If Weird West isn’t on your most anticipated games of 2022 lists already, it’s about time you caught up. A collision of Immersive Sim mechanics, old school Western trappings and magical realism inspirations, Weird West is shaping up to be one of the most exciting debut titles we’ve seen in a long time. The game comes to us by way of WolfEye Studios, the latest endeavour of industry veterans Raphaël Colantonio and Julien Roby, both formerly of Arkane Studios. As we close out another year of uncertainty and adaptation, I spoke with Colantonio about the impacts of COVID, the inspiration behind the game and how a simple shovel mechanic broke my heart.
WellPlayed: Having worked in large studios before, how has the team handled the transition to a smaller one?
Raphaël Colantonio: Both Julien and I were there at the very beginning of Arkane, back in 99 so it felt pretty familiar, to be honest. Start with the core team, it’s the most fun part of the project – quiet, efficient, we can pick and choose the best elements… it feels amazing.
WP: Do you feel there are inherent creative freedoms in smaller team structures?
RC: Yes, simply because what’s at stake is not comparable with a big AAA team. The budget to recoup in a AAA studio encourages you to do what’s familiar and safe.
WP: How has the COVID-19 pandemic impacted development and team wellbeing?
RC: We were already set up for remote working prior to the pandemic, so it only impacted us in the sense that it was (and still is) hard on families, on mental health. We also haven’t met in person in 2 years, so it did impact us for sure. It’s hard to do creative work and finish a game without ever meeting people in person.
WP: Devolver Digital has amassed something of a cult following in the industry over the past few years, how has it been working with the irreverent publisher?
RC: It’s been perfect. Devolver is amazing to work with; competent, great communicators, fun, fast to make decisions, flexible… a dev’s dream.
This ain’t your grandaddy’s Western…
WP: Can you talk a little about the inspirations for the game? Other media, personal aspirations to create something in the Western genre and so on.
RC: We see it as our take on a fantasy version of the wild west, which seemed like a cool creative opportunity. A bit of horror, a subtle bit of supernatural stuff. I personally was a big fan of the HBO show “Carnival” that had an amazing balance between reality and the supernatural. References are always a touchy topic because what I see in there might not be what you see, it’s all filtered through perception.
WP: Weird West is evidently not aiming for historical accuracy, but it is still a love letter of sorts to the Western genre. How important was it to the team to present a diverse cast of characters in a genre that has traditionally been whitewashed by mainstream media? And did the liberties taken with the era by the team encourage you to include a more rounded cast?
RC: Our team is diverse in many aspects, so I believe we were naturally inclined to represent the different facets of the characters while maintaining our artistic integrity, as opposed to turning it into a box-ticking exercise. On top of that, we consulted a variety of people on some of the more sensitive topics specific to the old west. The trick is: it’s a fantasy world but we’re still hinging on some of the tropes, so it was complex to navigate.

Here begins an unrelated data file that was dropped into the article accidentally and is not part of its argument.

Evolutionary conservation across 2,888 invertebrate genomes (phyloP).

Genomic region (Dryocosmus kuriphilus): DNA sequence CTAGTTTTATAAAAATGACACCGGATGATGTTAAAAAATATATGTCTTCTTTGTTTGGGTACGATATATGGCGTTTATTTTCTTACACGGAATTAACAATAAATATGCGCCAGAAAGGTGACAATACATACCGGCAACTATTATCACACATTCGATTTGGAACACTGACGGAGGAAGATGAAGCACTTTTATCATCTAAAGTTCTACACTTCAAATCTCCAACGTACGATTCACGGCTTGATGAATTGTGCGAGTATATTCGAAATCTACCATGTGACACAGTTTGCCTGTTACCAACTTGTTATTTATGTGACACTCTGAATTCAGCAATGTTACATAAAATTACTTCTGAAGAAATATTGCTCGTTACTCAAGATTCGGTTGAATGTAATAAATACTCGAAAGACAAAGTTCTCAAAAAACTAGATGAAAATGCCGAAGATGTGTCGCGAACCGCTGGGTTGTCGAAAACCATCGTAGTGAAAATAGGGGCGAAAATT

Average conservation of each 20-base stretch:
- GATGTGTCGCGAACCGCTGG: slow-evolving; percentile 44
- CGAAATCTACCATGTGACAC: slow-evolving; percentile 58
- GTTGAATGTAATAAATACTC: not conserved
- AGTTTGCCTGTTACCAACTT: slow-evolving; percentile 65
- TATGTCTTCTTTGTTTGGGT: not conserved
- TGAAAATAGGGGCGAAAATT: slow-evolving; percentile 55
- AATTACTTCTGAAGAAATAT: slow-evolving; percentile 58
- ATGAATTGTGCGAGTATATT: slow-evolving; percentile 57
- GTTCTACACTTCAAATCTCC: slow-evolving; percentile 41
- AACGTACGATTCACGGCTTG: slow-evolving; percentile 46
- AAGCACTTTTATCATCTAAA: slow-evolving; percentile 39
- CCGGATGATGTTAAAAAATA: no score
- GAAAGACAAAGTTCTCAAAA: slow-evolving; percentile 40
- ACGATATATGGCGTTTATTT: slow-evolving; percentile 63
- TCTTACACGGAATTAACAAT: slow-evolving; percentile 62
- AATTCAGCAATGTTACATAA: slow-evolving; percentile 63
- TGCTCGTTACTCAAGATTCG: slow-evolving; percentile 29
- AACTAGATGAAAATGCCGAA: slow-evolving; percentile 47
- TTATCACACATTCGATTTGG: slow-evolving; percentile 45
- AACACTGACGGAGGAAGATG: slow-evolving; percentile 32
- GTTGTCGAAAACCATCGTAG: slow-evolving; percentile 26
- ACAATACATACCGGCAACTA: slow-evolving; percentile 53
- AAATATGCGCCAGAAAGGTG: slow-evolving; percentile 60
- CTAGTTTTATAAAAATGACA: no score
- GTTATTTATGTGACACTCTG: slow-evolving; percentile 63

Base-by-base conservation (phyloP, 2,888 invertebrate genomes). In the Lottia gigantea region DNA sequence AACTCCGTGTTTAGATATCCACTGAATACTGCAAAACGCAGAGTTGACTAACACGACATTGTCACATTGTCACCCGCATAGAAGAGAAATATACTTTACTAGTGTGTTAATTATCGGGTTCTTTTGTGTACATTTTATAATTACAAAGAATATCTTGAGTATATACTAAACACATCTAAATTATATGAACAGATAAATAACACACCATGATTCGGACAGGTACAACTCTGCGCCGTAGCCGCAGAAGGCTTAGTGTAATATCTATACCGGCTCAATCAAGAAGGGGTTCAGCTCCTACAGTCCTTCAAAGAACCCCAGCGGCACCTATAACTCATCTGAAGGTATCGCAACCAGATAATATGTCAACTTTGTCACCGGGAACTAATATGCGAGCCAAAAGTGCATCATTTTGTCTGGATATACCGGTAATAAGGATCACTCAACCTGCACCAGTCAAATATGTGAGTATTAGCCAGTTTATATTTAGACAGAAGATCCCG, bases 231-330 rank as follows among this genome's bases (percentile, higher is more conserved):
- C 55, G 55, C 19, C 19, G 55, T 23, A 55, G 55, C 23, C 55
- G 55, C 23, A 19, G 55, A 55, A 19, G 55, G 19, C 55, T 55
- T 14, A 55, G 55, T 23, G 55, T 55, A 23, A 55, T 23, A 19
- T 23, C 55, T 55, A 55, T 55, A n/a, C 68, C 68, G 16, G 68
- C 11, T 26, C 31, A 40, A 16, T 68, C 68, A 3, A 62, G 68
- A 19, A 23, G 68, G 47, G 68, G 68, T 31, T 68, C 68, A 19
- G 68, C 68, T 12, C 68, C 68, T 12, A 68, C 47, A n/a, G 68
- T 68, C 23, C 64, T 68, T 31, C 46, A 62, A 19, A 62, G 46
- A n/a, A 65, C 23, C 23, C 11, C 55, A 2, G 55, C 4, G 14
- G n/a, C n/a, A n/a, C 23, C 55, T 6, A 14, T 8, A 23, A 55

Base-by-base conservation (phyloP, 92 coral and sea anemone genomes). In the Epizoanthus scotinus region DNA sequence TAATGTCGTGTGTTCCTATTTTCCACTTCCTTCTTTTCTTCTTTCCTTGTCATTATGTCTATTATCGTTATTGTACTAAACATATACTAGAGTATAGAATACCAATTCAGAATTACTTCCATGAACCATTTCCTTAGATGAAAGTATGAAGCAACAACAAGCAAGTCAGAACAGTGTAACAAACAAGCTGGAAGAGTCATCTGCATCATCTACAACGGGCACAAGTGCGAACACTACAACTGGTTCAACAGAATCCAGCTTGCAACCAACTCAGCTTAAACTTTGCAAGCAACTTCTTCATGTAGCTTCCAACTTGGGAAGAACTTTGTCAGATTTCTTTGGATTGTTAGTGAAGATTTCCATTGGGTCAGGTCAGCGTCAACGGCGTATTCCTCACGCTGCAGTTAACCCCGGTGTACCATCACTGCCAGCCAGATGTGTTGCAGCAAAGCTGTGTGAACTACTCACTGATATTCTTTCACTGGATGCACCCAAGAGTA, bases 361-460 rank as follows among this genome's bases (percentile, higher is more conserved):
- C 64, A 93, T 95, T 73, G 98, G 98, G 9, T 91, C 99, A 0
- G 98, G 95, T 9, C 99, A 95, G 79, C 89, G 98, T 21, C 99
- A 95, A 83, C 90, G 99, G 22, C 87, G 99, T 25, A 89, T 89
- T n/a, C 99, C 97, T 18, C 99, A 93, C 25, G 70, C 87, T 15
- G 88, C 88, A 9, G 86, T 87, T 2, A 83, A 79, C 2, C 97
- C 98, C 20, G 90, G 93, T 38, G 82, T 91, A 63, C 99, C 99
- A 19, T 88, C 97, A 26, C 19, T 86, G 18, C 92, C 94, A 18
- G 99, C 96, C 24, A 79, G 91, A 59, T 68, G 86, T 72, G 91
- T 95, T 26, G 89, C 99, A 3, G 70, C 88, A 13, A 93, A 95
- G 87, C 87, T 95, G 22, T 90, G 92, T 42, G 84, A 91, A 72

WP: There’s a small touch early in the game where you can choose to bury your son’s body using the shovel you picked up for another objective. I adored this detail; it really spoke to the consideration given to your cast of characters. Are there many of these small, bespoke moments of character building in the game?
RC: It’s hopefully one of the pillars of the game. The interesting thing here is that this emotional moment came for free thanks to the systems and the story the players tell to themselves. We never authored the game that way, no one said “we should allow the player to bury their kid”. Instead, we designed a shovel and listed the action that can be done with it, including burying any corpse, and that was way before the kid story was even in the game. We then realized players would do that naturally and feel emotional about it. I guess it’s a good example of the power of the immersive sims philosophy.
Playing your way will have consequences
WP: What draws the team toward the immersive sim genre?
RC: It’s a life mission and passion. Immersive sims offer a space of possibilities like no other games, that’s why we’re in it.
WP: I noted in my preview that Weird West was very easy to pick up and play, using genre/medium visual shortcuts like enemy cones of vision and the like to convey stealth mechanics to the player quickly and easily. How much does player accessibility and readability play into your design ethos given that the immersive sim genre has been quite impenetrable in the past?
RC: We believe that the strength of Immersive Sims is not related to its traditional inherent obscurity, and the more we can resurface things to the players, the better the game is. A consequence (whether mechanical or Story) is only meaningful if the player connects the dots. So, lately, we’ve made a good effort to show how the dots connect.
WP: Speaking of the game’s writing, can we look forward to our narrative choices having tangible impacts on the game world?
RC: Yes, all in all, there are quite a few of those choices to be made, and some stay with you until the end of the game.
WP: No spoilers of course but what are you most looking forward to players discovering in Weird West?
RC: Personally I hope the players will care for the world and the characters, will want to lose themselves exploring it, and that they’ll get a kick at having moments that feel personal.
WP: Thank you for your time!
Weird West will release on March 31 on PS4, Xbox One and PC.